28 U.S.C. § 1292 (b).
Let us consider the possibility of mandamus review first. In In re Estelle, 516 F.2d 480 (5th Cir. 1975), we stated that the writ of mandamus may issue to correct a clear abuse of discretion or the failure to carry out a ministerial task. We may issue the writ "only in drastic situations, when no other adequate means are available to remedy a clear usurpation of power or abuse of discretion." In re Temple, 851 F.2d 1269, 1271 (11th Cir. 1988). We may issue the writ to direct a district court to take a particular action with regard to class certification only when 1) the district court's certification decision "inflict[s] irreparable harm in that an appeal at the end of the case would be ineffectual," and 2) the certification order constitutes, at a minimum, a clear abuse of discretion. 5 James Wm. Moore et al., Moore's Federal Practice § 23.61[c], 23-290 (3d ed. 1997) (citing Temple, 851 F.2d 1269). These conditions are rarely met; class certification decisions are left to the sound discretion of the district court, see Increase Minority Participation by Affirmative Change Today of Northwest Florida, Inc. (IMPACT) v. Firestone, 893 F.2d 1189, 1197 (11th Cir. 1990) (Edmondson, J., concurring in part and dissenting in part), and in most cases, the certification issue can be effectively reviewed on appeal after final judgment. See, e.g., Plekowski v. Ralston-Purina Co., 557 F.2d 1218, 1220 (5th Cir. 1977). In any case, excluded putative class members are not "irreparably harmed" by a denial of class certification, because they may still intervene in the ongoing action or file their own suits.
Estelle stated that:
The Writs of Mandamus and Prohibition . . . are reserved for really extraordinary causes, and should be issued only when the right to such relief is clear and indisputable. To some extent they are supervisory in nature and are used to confine an inferior court to a lawful exercise of its prescribed jurisdiction or to compel it to exercise its authority when it is its duty to do so. They are not to be used as a substitute for appeal, or to control the decision of the trial court in discretionary matters.
The Writ is thus a drastic remedy, that must not be used to regulate the trial court's judgment in matters properly left to its sound discretion, but that may be available to confine the lower court to the sphere of its discretionary power.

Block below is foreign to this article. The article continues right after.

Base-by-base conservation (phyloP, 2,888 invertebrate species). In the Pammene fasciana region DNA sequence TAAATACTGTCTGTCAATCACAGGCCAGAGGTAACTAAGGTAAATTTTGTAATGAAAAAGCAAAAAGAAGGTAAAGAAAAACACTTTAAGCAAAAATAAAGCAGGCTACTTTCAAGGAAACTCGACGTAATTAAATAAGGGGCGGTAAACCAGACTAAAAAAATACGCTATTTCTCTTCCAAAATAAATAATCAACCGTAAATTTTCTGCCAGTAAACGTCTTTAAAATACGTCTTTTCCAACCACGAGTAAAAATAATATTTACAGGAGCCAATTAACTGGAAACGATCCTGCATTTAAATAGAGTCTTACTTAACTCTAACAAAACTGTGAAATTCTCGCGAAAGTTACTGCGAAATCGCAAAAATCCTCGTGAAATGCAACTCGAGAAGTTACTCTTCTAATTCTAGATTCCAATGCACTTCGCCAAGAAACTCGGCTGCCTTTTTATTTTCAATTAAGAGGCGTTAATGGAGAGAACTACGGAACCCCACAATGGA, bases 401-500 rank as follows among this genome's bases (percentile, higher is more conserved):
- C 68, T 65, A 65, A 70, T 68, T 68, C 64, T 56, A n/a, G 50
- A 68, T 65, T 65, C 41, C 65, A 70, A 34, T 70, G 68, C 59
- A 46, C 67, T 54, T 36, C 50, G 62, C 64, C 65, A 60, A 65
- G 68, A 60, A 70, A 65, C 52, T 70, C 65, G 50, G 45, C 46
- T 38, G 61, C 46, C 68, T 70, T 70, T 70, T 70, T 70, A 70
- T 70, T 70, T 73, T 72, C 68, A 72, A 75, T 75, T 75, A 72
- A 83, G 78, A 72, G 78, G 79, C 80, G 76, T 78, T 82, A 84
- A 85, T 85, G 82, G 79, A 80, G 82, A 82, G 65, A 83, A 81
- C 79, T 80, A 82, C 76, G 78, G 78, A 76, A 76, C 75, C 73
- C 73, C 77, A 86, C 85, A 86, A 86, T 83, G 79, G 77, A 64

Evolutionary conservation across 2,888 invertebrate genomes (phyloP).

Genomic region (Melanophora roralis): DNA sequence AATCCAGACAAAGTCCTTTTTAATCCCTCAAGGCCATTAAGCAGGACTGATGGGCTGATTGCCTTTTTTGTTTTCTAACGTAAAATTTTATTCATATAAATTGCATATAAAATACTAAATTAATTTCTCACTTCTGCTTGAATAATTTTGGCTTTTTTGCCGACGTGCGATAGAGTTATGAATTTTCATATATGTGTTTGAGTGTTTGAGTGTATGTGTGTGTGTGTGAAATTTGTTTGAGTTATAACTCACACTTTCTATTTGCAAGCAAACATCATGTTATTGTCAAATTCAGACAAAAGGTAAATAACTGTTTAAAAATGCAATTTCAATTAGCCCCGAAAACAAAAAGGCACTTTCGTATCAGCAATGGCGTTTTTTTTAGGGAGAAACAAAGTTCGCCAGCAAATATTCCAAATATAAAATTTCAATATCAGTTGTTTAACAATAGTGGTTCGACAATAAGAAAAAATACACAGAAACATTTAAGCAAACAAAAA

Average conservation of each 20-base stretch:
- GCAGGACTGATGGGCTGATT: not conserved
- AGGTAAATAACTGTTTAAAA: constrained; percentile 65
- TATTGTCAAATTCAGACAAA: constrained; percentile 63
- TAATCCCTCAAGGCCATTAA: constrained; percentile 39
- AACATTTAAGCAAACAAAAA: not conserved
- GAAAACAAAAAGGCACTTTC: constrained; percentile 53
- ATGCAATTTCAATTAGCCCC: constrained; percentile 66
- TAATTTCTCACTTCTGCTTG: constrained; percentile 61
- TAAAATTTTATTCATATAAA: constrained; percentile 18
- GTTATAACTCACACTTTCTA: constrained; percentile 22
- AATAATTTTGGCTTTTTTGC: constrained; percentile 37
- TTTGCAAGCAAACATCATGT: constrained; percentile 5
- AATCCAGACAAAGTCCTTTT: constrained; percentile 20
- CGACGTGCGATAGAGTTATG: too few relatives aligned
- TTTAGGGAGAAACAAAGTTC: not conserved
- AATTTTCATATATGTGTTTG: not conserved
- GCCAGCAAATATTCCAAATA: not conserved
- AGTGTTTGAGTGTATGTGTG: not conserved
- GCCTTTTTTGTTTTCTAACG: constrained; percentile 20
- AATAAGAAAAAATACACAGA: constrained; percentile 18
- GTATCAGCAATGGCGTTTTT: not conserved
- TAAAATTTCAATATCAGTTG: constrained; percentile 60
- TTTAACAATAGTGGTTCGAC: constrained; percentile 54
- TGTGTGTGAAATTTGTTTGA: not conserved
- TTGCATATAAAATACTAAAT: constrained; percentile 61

Estelle, 516 F.2d at 483 (internal citations and quotation marks omitted).
A district court's class certification decision, in and of itself, will constitute a "clear usurpation of power" or a failure to carry out a ministerial task only in the most unusual of circumstances.
We have in the past issued mandamus to direct a district court to decertify an improperly certified class, when the certification of that class was a clear abuse of discretion. See, e.g., Temple, 851 F.2d 1269; In re Dennis Greenman Securities Litigation, 829 F.2d 1539 (11th Cir. 1987). These cases, however, presented circumstances not present in the instant case or in most cases, and moreover, for a court of appeals to direct the certification of a class after the district court has denied certification is even less likely than for a court of appeals to direct the decertification of a class after the district court has granted certification. In short, mandamus review of a district court's denial of class certification will be very rare, and reversal of such a denial pursuant to our mandamus jurisdiction will be extremely so; a review of this court's published case law of the last twenty years reveals no case in which we overturned a district court's denial of class certification pursuant to our mandamus jurisdiction.
Both Temple and Greenman involved a district court's certification of mandatory classes in mass tort cases; when the district court has certified a non-mandatory class, the argument that the court has clearly abused its discretion, and that mandamus relief is appropriate, will be much more difficult, because the district court's decision will have left other avenues of relief. Moreover, as the Temple court noted. "any certification of a mandatory class in a mass tort case [such as Greenman or Temple], especially one predominantly involving issues of liability and compensation, must be reviewed with utmost scrutiny [because] [s]uch certification clearly implicates the Anti-Injunction Act." Temple, 851 F.2d at 1271 (citations omitted).
Courts of appeals are less likely to direct the certification of a class than to direct a decertification simply because it is easier to notice abusively exercised discretion, or legal error, in a certification already granted, than it is to pick one hypothetical class definition, from a myriad of possible definitions, and confidently conclude that that one definition is so clearly the right one that the district court abused its discretion in failing to certify that one class.